The UK Meteorological Office: slightly less reliable than tea leaves or cock entrails
2010 01 01
By James Delingpole | Telegraph.co.uk
One of my personal favourite Comedy Moments of 2009 came in the unlikely context of a BBC Radio 5 Live debate on climate change. The female presenter, as we’ve come to expect of the BBC, was quite shamelessly biased towards the Warmist camp, but this apparently wasn’t enough for the show’s resident weatherman. When his turn came to read the weather, he instead chose to deliver an impromptu homily on the seriousness of Anthropogenic Global Warming. I forget the exact words but his speech began something like: “Well I work for the Met Office and I’d just like to say….”
Dear, oh dear. The poor chap. I fear the time will soon come – if it hasn’t already – when the phrase “I work for the Met Office” will command about as much respect as “I was in charge of the New Orleans levee defences in the run-up to Katrina” or “I’m head of security at Lagos International Airport.” The UK Meteorological Office – established in 1854 – is supposed to be Britain’s greatest authority on forecasting the weather. So how come these days its predictions are so risibly inaccurate you’d probably be better off consulting tea leaves or cock entrails?
We all remember (with some bitterness) the glaring contrast between the Met Office’s rosy prediction of a “barbecue summer” and the chilly wash-out we actually experienced. This month, you may have noticed, they’ve screwed up yet again. A “mild winter” was what the Met Office promised us. But a “mild winter” (clue: notice how many fewer toes you have than you did in June) is what we definitely haven’t got. This has not, of course, prevented the Met Office coming up with one of its characteristic “even though we’re wrong we’re right” defences:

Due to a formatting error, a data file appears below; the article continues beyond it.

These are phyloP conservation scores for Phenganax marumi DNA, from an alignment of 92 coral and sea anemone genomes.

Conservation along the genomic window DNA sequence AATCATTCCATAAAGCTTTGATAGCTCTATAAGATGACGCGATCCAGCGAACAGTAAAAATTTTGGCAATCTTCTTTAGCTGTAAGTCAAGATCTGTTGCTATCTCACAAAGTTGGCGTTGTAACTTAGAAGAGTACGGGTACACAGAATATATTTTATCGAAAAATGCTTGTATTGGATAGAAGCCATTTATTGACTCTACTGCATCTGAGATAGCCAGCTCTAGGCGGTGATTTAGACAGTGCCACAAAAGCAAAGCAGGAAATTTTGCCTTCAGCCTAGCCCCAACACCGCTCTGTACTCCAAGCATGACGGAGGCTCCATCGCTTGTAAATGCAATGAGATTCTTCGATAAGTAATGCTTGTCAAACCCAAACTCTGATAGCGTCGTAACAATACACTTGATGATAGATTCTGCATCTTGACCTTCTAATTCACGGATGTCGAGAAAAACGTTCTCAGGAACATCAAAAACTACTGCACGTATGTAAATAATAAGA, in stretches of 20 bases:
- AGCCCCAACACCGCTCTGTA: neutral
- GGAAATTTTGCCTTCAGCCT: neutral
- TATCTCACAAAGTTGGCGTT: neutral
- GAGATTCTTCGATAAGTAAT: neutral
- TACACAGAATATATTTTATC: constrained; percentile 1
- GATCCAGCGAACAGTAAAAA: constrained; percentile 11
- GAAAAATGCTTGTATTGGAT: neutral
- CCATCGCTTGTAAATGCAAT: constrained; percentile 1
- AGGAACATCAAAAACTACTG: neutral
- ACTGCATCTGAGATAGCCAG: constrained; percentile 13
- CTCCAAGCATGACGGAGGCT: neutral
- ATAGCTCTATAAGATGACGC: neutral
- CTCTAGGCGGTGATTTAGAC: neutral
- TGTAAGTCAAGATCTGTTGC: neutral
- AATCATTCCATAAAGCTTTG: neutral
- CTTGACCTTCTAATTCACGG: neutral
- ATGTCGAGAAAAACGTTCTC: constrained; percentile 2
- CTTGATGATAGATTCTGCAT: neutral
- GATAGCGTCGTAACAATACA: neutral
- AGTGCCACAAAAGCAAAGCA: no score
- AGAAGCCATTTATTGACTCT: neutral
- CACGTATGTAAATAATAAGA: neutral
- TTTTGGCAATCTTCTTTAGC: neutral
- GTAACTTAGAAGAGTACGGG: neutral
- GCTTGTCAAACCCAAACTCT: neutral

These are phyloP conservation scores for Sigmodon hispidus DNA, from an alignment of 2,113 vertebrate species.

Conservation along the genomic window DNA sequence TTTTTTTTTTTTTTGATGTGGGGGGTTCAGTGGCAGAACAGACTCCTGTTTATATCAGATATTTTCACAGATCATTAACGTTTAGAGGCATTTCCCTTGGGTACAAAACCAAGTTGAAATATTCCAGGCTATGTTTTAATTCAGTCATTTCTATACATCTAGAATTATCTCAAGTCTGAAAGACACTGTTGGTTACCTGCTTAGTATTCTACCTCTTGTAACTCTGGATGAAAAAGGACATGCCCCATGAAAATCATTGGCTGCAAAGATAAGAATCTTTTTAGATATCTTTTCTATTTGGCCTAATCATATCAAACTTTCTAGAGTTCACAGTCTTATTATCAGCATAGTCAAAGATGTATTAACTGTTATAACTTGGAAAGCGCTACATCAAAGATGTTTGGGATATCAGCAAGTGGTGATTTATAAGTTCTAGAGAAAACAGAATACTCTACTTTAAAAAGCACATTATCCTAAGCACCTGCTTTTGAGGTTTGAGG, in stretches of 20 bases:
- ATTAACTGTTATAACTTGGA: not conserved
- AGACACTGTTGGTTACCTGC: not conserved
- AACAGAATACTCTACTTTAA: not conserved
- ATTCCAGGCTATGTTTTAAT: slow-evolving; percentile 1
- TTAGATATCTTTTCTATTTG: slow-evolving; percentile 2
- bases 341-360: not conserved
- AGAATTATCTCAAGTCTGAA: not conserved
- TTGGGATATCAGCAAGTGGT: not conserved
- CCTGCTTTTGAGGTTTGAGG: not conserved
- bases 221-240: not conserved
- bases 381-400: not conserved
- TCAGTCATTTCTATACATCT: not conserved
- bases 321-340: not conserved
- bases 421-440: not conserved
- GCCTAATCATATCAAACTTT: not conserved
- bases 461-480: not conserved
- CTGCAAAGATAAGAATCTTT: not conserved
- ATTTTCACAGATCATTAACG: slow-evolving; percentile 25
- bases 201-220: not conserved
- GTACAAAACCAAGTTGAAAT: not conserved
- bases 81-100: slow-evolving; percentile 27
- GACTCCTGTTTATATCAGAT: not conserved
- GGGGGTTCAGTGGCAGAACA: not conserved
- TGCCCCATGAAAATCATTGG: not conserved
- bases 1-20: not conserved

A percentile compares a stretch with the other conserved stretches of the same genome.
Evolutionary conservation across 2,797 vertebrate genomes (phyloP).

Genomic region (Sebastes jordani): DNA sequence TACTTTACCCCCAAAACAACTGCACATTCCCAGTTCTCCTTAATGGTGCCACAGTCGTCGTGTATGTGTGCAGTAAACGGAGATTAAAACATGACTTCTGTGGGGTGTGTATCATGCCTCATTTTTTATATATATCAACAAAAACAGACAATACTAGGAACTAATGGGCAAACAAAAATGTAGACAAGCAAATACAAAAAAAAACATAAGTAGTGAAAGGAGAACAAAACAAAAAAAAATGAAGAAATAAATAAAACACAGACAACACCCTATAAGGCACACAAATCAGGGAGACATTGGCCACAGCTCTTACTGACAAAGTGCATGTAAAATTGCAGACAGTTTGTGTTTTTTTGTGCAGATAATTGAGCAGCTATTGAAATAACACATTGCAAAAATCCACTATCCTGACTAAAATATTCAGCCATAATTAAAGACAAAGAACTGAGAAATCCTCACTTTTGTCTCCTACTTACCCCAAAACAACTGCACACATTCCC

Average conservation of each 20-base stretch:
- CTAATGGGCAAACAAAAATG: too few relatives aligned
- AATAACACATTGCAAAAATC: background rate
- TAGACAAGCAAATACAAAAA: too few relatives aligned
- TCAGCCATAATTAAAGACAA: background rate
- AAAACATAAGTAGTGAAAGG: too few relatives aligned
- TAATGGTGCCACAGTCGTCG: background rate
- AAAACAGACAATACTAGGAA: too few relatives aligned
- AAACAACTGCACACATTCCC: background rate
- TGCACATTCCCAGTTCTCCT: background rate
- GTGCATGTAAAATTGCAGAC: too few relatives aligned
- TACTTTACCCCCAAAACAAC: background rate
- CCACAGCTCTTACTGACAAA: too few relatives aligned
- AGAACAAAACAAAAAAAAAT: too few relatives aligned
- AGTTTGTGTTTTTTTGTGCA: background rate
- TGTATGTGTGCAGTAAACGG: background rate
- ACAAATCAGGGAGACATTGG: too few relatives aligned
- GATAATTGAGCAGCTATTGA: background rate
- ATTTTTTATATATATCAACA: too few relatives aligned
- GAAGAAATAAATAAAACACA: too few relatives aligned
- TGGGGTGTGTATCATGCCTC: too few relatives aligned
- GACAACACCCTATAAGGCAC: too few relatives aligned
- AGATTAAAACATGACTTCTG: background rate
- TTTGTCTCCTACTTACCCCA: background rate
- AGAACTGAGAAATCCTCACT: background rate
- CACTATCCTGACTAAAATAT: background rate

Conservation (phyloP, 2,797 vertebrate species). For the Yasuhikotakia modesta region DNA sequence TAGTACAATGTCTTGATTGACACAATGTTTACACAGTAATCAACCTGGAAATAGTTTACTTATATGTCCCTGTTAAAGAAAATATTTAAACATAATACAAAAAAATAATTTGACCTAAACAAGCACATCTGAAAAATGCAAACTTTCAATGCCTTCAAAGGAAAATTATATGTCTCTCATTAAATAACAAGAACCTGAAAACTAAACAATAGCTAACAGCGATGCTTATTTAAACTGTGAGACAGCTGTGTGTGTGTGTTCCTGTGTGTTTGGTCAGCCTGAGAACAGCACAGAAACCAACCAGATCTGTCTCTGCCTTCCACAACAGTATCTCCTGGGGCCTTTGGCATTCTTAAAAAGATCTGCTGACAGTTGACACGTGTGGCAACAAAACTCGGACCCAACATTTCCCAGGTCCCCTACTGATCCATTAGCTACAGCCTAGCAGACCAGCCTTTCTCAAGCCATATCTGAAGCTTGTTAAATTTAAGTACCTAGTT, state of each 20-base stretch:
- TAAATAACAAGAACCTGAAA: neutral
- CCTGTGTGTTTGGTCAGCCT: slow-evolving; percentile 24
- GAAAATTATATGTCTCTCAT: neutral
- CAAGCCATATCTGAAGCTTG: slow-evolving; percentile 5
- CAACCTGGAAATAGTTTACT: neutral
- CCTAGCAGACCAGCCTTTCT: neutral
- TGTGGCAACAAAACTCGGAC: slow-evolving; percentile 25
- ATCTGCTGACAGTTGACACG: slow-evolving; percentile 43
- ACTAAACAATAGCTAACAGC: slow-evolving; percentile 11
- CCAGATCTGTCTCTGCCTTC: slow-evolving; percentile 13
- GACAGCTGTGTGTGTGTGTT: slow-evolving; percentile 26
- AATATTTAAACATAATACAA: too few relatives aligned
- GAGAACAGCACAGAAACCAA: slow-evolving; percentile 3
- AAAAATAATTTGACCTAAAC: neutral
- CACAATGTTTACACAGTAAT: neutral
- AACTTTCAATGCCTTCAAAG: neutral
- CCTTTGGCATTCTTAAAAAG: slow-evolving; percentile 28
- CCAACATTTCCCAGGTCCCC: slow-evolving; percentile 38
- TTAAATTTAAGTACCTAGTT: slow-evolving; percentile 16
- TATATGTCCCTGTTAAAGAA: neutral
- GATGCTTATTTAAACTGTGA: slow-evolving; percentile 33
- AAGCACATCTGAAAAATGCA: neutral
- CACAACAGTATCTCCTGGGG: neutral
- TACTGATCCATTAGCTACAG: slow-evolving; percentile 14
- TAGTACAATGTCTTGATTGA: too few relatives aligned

A Met Office spokesman said: “That forecast was dealing with the whole of the winter. December has certainly been cold but the prediction is for December, January and February.”
He believed the “climate team” was updating the prediction “perhaps over the course of the next week.”
The spokesman added: “It has certainly been a cold winter so far in most parts but the seasonal forecast has not been proven one way or the other.”
He said the weather was expected to remain cold for “the next week or so” but he could not comment on the longer term.
Interesting that “could not comment on the longer term” bit. Normally, this is the Met Office’s prime speciality. It may not be able to tell us with any reliability what the weather is going to be like next weekend. But ask it to predict what global climate is going to be up to in 50 or a 100 years time and its prescience is truly uncanny. It’s going to be warmer, apparently. Much, much warmer. With drastically risen sea levels. Melted glaciers and ice caps. Ravening packs of emaciated polar bears cruising the world on diminishing ice floes. etc.
How does the Met Office know this? Because it’s on a mission, that’s why. Visit its website and you’ll quickly appreciate how this supposedly authoritative and balanced taxpayer-funded body has become the most strident activist on behalf of the global climate-fear-promotion movement. According to the Met Office’s official climate change guide, computer models are “reliable”, the “overwhelming majority of scientists agree on the fundamentals of climate change”, human activity is a major driver of climate change and the Urban Heat Island Effect is an urban myth.